IDEAS home Printed from
   My bibliography  Save this article

Does the influence of institutional investors depend on the institutional framework? An international analysis


  • Mauricio Jara-Bertin
  • Félix J. López-Iturriaga
  • Óscar López-de-Foronda


This article analyses the effect of institutional ownership in alleviating or exacerbating the conflicts of interests among stakeholders in different legal and institutional frameworks. This analysis is carried out based on two characteristics: the concentration of power of institutional ownership and the identification of the main types of institutional investors. In common law countries, consistent with the convergence and entrenchment hypotheses, we find a U-shape relation between ownership structure and firm performance. In civil law countries, consistent with the collusion and contest theories, we find an inverted U-shape relation. We also find that when institutional investors are classified as pressure resistant and pressure sensitive according to the strength of their ties with managers, pressure-resistant investors, who operate more independently, are the most capable of improving the value of the firm.

Suggested Citation

  • Mauricio Jara-Bertin & Félix J. López-Iturriaga & Óscar López-de-Foronda, 2012. "Does the influence of institutional investors depend on the institutional framework? An international analysis," Applied Economics, Taylor & Francis Journals, vol. 44(3), pages 265-278, January.
  • Handle: RePEc:taf:applec:44:y:2012:i:3:p:265-278
    DOI: 10.1080/00036846.2010.502112

    Download full text from publisher

    File URL:
    Download Restriction: Access to full text is restricted to subscribers.

    As the access to this document is restricted, you may want to search for a different version of it.

    References listed on IDEAS

    1. repec:spr:portec:v:1:y:2002:i:2:d:10.1007_s10258-002-0009-9 is not listed on IDEAS
    2. Bhattacharya, Prasad S. & Graham, Michael, 2007. "Institutional ownership and firm performance: evidence from Finland," Working Papers aef_2007_01, Deakin University, Department of Economics.
    3. Stephen Bond, 2002. "Dynamic panel data models: a guide to microdata methods and practice," CeMMAP working papers CWP09/02, Centre for Microdata Methods and Practice, Institute for Fiscal Studies.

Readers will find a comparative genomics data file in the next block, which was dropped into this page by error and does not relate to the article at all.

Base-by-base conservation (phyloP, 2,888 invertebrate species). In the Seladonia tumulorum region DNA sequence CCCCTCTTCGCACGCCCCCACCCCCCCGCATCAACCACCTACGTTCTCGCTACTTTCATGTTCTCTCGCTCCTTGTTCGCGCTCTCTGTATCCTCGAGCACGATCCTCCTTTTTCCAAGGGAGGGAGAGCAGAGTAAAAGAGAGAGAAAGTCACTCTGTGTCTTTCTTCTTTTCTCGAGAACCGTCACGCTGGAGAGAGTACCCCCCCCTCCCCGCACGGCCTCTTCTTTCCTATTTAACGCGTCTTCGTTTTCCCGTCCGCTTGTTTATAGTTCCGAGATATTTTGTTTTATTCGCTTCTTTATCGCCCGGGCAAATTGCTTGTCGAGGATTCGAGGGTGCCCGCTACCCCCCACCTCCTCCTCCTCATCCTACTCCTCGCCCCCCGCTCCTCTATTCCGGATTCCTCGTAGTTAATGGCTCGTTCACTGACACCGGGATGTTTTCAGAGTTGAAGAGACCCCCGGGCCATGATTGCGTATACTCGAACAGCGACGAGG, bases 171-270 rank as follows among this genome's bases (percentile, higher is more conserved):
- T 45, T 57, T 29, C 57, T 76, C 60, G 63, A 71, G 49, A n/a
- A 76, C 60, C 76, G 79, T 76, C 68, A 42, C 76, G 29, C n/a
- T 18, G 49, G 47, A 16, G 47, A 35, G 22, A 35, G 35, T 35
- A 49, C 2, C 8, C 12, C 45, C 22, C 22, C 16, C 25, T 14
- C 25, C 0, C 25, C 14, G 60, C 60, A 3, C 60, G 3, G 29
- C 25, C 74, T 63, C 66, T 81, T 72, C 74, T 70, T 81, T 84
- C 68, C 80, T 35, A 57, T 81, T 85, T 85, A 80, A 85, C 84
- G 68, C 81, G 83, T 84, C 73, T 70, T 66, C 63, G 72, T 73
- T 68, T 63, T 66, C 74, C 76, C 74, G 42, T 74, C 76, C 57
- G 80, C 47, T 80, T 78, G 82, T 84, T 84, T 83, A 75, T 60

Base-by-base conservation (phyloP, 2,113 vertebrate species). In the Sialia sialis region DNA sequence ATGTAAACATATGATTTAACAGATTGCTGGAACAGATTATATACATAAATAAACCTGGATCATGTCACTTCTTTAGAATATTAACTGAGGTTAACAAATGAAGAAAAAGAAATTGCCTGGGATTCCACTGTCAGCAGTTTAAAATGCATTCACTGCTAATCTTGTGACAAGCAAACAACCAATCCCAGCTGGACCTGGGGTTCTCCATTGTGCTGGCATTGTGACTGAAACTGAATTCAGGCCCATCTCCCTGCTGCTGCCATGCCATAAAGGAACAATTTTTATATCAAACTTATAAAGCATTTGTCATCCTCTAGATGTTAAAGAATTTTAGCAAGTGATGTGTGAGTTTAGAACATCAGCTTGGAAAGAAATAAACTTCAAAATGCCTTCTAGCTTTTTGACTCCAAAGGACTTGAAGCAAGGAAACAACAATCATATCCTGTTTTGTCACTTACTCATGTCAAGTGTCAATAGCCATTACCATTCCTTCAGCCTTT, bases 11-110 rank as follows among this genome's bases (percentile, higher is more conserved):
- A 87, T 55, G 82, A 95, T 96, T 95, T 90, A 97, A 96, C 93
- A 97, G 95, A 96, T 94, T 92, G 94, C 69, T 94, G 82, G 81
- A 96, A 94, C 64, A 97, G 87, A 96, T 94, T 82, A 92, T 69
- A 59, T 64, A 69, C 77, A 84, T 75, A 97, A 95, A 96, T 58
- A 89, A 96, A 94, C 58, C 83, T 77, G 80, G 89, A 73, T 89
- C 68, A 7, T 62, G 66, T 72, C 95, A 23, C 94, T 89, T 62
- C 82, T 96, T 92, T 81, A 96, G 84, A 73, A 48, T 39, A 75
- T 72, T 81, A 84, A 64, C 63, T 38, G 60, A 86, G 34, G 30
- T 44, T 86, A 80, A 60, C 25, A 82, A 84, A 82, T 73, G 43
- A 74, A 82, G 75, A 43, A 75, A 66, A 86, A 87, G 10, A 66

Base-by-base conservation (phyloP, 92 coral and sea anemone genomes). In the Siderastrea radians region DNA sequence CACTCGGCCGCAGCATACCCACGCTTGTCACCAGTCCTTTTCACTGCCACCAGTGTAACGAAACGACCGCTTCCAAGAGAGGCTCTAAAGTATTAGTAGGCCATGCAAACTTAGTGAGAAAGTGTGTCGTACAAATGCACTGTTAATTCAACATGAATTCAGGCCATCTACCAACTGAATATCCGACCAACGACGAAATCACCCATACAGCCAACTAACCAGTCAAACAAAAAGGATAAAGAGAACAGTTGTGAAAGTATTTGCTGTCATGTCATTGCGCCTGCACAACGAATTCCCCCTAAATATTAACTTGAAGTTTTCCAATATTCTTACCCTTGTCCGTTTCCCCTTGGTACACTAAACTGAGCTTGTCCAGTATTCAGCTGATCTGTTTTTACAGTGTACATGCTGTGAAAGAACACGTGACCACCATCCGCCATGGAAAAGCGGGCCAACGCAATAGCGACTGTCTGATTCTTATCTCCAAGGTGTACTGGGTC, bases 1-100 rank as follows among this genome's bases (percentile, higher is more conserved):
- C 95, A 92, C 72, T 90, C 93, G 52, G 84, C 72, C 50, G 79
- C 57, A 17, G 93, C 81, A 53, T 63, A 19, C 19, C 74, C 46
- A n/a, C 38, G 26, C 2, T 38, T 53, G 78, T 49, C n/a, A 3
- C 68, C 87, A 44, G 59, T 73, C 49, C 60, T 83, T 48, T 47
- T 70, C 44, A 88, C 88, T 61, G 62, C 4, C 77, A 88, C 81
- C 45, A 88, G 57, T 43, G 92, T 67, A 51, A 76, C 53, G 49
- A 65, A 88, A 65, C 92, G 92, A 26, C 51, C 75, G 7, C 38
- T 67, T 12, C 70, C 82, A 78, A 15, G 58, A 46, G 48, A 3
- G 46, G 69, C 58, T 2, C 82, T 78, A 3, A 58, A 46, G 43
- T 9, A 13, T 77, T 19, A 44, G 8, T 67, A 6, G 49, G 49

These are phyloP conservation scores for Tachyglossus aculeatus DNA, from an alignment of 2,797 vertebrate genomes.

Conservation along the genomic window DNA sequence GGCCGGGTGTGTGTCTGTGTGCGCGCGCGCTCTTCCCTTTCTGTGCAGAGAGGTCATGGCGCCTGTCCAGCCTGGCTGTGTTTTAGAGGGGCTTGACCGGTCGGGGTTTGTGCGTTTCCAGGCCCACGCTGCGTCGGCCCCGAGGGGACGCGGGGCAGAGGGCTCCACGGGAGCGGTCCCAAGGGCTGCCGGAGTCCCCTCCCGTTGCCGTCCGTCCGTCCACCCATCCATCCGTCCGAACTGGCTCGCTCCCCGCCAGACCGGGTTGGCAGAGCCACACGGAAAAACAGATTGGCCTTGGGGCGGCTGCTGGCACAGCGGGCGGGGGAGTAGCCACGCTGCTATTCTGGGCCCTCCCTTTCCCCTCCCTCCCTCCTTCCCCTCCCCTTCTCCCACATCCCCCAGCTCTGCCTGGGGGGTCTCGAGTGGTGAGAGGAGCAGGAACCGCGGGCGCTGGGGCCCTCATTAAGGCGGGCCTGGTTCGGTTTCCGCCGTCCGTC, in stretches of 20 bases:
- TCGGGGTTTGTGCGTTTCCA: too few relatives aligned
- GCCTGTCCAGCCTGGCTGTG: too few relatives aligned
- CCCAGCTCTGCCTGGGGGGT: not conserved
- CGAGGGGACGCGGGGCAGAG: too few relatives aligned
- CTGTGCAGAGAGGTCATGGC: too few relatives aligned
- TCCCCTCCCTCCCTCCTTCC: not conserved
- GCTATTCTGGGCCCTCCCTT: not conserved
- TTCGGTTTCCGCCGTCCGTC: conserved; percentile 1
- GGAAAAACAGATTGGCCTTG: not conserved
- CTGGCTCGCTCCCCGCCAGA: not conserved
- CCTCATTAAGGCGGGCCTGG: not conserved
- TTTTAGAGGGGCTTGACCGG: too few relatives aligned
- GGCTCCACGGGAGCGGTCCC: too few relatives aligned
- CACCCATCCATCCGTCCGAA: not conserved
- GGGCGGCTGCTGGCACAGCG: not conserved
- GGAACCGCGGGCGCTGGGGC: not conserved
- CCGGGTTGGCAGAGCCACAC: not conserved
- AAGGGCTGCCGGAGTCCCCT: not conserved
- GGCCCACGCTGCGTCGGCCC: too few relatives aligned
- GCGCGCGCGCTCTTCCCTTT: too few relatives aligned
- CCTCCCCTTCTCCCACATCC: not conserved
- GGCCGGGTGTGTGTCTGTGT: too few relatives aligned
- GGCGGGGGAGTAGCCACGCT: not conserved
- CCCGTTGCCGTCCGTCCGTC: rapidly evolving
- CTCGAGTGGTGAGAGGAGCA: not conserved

Full references (including those not matched with items on IDEAS)


    Citations are extracted by the CitEc Project, subscribe to its RSS feed for this item.

    Cited by:

    1. Doaa El-Diftar & Eleri Jones & Mohamed Moustafa Soliman, 2016. "The Impact of Institutional Blockholders on Voluntary Disclosure and Transparency: The Case of Egypt," Working Papers 1039, Economic Research Forum, revised Aug 2016.
    2. Fernandez, Viviana, 2014. "Stock volatility and pension funds under an individual capitalization-based system," Journal of Business Research, Elsevier, vol. 67(4), pages 536-541.
    3. Belanès, Amel & Saihi, Malek, 2016. "Evidence on complementarity and substitution contingency in monitoring and bonding mechanisms," Research in International Business and Finance, Elsevier, vol. 38(C), pages 161-171.
    4. Roberto Álvarez & Mauricio Jara-Bertín & Carlos Pombo, 2016. "Do institutional investors unbind firm financial constraints? Evidence from emerging markets," DOCUMENTOS CEDE 015114, UNIVERSIDAD DE LOS ANDES-CEDE.

    More about this item


    Access and download statistics


    All material on this site has been provided by the respective publishers and authors. You can help correct errors and omissions. When requesting a correction, please mention this item's handle: RePEc:taf:applec:44:y:2012:i:3:p:265-278. See general information about how to correct material in RePEc.

    For technical questions regarding this item, or to correct its authors, title, abstract, bibliographic or download information, contact: (Chris Longhurst). General contact details of provider: .

    If you have authored this item and are not yet registered with RePEc, we encourage you to do it here. This allows to link your profile to this item. It also allows you to accept potential citations to this item that we are uncertain about.

    If CitEc recognized a reference but did not link an item in RePEc to it, you can help with this form .

    If you know of missing items citing this one, you can help us creating those links by adding the relevant references in the same way as above, for each refering item. If you are a registered author of this item, you may also want to check the "citations" tab in your RePEc Author Service profile, as there may be some citations waiting for confirmation.

    Please note that corrections may take a couple of weeks to filter through the various RePEc services.

    IDEAS is a RePEc service hosted by the Research Division of the Federal Reserve Bank of St. Louis . RePEc uses bibliographic data supplied by the respective publishers.